Something very strange was happening at the Screaming Blue Murder comedy night last Friday. For some reason, the atmosphere was really flat. We had a reasonably good-sized audience; regular host Dan Evans was on excellent form; it wasn’t even as though we had a bunch of tee-totallers in with unlubricated chuckle muscles. There was just something lacking. Maybe we all got spooked by the fact that the majority of the front row were police officers. I’m sure they were off duty; and I know for a fact they like a laugh as much as anyone. But I could already tell before Dan did his microphone stand audience response swingometer routine that it was going to be tough going to get much of a response.
We’d seen all three acts before, but I remembered them as all being very good so I hoped that the audience would still react well to them. The quiet atmosphere sadly didn’t suit our first act, James Dowdeswell, who we’ve seen twice before and had gone down a storm both times. He was our headline act on both those occasions and maybe his material works better a little later on in the evening. He still delivered his canny, witty observations with his usual quiet aplomb but they just didn’t make an impact. Plenty to smile at, but not many guffaws. Nevertheless, James gamely carried on to polite applause at the end.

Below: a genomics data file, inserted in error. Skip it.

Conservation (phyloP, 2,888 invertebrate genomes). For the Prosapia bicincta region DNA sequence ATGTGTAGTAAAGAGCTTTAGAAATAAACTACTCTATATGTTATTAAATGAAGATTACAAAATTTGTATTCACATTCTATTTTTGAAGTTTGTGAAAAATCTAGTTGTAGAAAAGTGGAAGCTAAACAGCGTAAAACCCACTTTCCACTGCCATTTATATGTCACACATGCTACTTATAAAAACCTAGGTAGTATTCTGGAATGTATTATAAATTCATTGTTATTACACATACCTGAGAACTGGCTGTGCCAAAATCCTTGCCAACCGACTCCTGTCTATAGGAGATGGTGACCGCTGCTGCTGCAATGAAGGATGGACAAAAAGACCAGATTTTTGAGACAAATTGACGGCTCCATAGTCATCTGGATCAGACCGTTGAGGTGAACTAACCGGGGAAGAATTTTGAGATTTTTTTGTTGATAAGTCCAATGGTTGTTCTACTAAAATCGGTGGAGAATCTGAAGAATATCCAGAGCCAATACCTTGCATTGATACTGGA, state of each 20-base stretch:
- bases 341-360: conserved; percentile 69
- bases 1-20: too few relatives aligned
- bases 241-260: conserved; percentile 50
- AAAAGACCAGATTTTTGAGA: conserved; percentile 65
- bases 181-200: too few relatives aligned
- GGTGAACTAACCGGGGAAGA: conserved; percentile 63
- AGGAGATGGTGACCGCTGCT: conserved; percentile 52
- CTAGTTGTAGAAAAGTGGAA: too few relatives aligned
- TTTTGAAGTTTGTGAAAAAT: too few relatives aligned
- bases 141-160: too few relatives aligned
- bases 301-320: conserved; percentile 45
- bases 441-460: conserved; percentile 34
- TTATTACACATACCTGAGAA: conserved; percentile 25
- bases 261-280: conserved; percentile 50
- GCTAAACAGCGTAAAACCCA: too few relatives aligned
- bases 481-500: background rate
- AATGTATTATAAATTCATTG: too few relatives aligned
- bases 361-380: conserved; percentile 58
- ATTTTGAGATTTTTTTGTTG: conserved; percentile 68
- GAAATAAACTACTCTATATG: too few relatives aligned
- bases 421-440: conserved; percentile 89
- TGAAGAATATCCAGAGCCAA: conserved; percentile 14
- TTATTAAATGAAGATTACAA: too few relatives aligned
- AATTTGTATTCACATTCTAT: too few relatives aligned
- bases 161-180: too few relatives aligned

When we came to our second act, Diane Spencer, whom we’d seen back in 2011, I feared the worst. The audience still seemed relatively unresponsive and she started off with a knob gag which bombed; and her surprise at its failure was very obvious. But then she did a very clever thing. She went straight for the clean material, and it started to work. She’d uncovered the fact that, as it seemed to me, the audience was a bunch of prudes. It was only when she’d won our attention and respect with her DIY routine and her stuff about gingers that everything else fell into place. She was really funny, and by the time we got to the end of her act she’d properly loosened up our inhibitions and shown us that it was perfectly acceptable to laugh at carpet burns during sex material. It must have felt like hard work for her at times, but it really paid dividends. We all went into the second interval as much happier bunnies.
We’d also seen our final act, Earl Okin, before, and by the time he came on we were ready for some big laughs. Mr Okin’s persona of being an unlikely sex symbol, together with the relaxed pace of his act of musical parody, hit our assembled funnybones like an accurately struck reflex hammer. I could imagine on some other nights that something more in-your-face and wise-cracking might have been what the people want, but for us weird bunch his subtle, teasing act was just perfect. It takes a lot of confidence to reduce a room to tears of laughter by creating jazz instrument sound effects, but he does it!
Next Screaming Blue in two weeks – here’s hoping for a more “normal” crowd!